31 posted on 10/04/2012 1:39:56 PM PDT by Berlin_Freeper (Obama at the UN: The future must not belong to those who slander the prophet of Islam.)
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To: Incorrigible
My Facebook debating society

aka "Stoners"

32 posted on 10/04/2012 1:41:46 PM PDT by The Sons of Liberty ("Get that evil, foreign, muslim, usurping, gay bastard out of MY White House!" FUBO!)
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To: The Sons of Liberty
aka "Stoners"

LOL! It's been nice getting reacquainted with old high school friends. Since several of my debaters work for local governments in various capacities, my favorite word for them is apparatchiks!

 

33 posted on 10/04/2012 2:04:21 PM PDT by Incorrigible (If I lead, follow me; If I pause, push me; If I retreat, kill me.)
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To: Incorrigible

Well, there goes the Rolling Stone mag reader vote, LOL!


34 posted on 10/04/2012 2:06:15 PM PDT by Jeff Chandler (Where’s Yo Dollar?)
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To: ArGee
Doesn't it make sense to determine if these are, in fact, lies rather than just talking smack? I'll take the ones I know:

Thank you for that. I plan on leveraging your reply!

 

 

35 posted on 10/04/2012 2:07:08 PM PDT by Incorrigible (If I lead, follow me; If I pause, push me; If I retreat, kill me.)
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To: Incorrigible

IF these are lies maybe Myth is a conservative after all....
But they are not lies making him a liberal..

The author of this piece is a drooler.. worse than a St. Bernard dog..
He can’t tell a liberal form a conservative..


36 posted on 10/04/2012 2:09:30 PM PDT by hosepipe (This propaganda has been edited to include some fully orbed hyperbole..)
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To: DallasSun

What you talkin’ bout, Willis?


37 posted on 10/04/2012 2:12:36 PM PDT by frogjerk (OBAMA NOV 2012 = HORSEMEAT)
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To: hosepipe

Calling these statements lies is a bigger stretch than Rosie O’donnell’s spandex.


38 posted on 10/04/2012 2:21:15 PM PDT by gov_bean_ counter (ObamaCare is an assault on the unborn, infirmed and elderly. GOP, repeat this as necessary...)
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To: Incorrigible

Problem for this spin is the fact checkers have been caught using fraudulent sources to validate this spin. Since they have been caught lying to us, one has to wonder what else they are lying about.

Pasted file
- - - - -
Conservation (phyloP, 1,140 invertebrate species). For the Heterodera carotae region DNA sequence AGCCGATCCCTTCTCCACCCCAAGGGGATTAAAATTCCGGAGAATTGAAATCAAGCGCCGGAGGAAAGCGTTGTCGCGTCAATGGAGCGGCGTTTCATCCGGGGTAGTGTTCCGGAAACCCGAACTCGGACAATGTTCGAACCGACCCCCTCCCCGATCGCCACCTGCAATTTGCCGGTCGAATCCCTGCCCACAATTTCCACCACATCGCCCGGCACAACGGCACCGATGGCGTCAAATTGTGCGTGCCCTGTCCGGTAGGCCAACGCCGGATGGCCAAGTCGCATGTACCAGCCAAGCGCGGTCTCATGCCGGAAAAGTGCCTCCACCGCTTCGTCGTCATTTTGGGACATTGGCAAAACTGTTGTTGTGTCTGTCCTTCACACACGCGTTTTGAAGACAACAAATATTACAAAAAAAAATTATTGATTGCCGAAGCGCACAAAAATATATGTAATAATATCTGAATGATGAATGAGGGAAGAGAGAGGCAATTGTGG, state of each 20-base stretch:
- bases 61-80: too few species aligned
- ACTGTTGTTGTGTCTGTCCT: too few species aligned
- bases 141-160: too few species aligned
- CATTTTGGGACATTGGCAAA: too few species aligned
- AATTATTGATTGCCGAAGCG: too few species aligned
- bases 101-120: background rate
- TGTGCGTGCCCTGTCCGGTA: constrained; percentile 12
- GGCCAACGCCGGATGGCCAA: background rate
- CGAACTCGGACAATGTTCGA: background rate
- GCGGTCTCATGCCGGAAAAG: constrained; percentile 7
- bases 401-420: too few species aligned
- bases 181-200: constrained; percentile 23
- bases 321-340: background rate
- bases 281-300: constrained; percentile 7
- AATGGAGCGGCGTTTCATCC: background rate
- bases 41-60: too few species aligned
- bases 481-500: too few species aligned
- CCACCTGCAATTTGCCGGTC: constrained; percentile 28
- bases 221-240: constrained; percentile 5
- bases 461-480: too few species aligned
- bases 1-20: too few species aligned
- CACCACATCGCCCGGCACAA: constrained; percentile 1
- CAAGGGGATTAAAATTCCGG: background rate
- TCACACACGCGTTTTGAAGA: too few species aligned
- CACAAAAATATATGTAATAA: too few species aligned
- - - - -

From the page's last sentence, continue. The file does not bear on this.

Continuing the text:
For example, the Tax Policy Center. This is a combination of the Leftist Brooking Institute, and the farther Left Urban League.

The “study” they are using to “Fact check” with was authored by a formed Obama Administration official. No credible academic would use such a tainted source to “Fact check”

Another source they are using here. The National Journal. Well what is the National Journal? Why a collection of current and former Democrat political operatives, mostly from the Clinton administration.

Again, No credible academic would use such a tainted source to “Fact check”. Their sources for this “Fact check” are Democrat party propaganda fronts


39 posted on 10/04/2012 2:28:08 PM PDT by MNJohnnie (Giving more money to DC to fix the Debt is like giving free drugs to addicts think it will cure them)
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To: Incorrigible

Good God - I wonder what sort of person subscribes to Rolling Stone Magazine in 2012?


40 posted on 10/04/2012 2:37:09 PM PDT by PGR88
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To: Incorrigible
>>Obamacare does establish an Independent Payment Advisory Board to help constrain the growth of Medicare spending.<<

So exactly how will the "independent" board constrain spending? What the hell are they going to be doing? The IPAB unelected members will be more powerful than a congressmen or senator.

the really dangerous part is that these are not mere “proposals.” Obamacare requires the secretary of Health and Human Services to implement them — which means they become law automatically

IPAB, Obamacare’s Super-Legislature

http://www.nationalreview.com/articles/302876/ipab-obamacare-s-super-legislature-michael-f-cannon
41 posted on 10/04/2012 2:42:39 PM PDT by Kid Shelleen (Beat your plowshares into swords. Let the weak say I am strong)
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To: Incorrigible

Rolling Stoners continue to sing the praises of Zero. No surprises here.


42 posted on 10/04/2012 3:03:25 PM PDT by Viennacon
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To: gov_bean_ counter

lol.....


43 posted on 10/04/2012 4:47:49 PM PDT by hosepipe (This propaganda has been edited to include some fully orbed hyperbole..)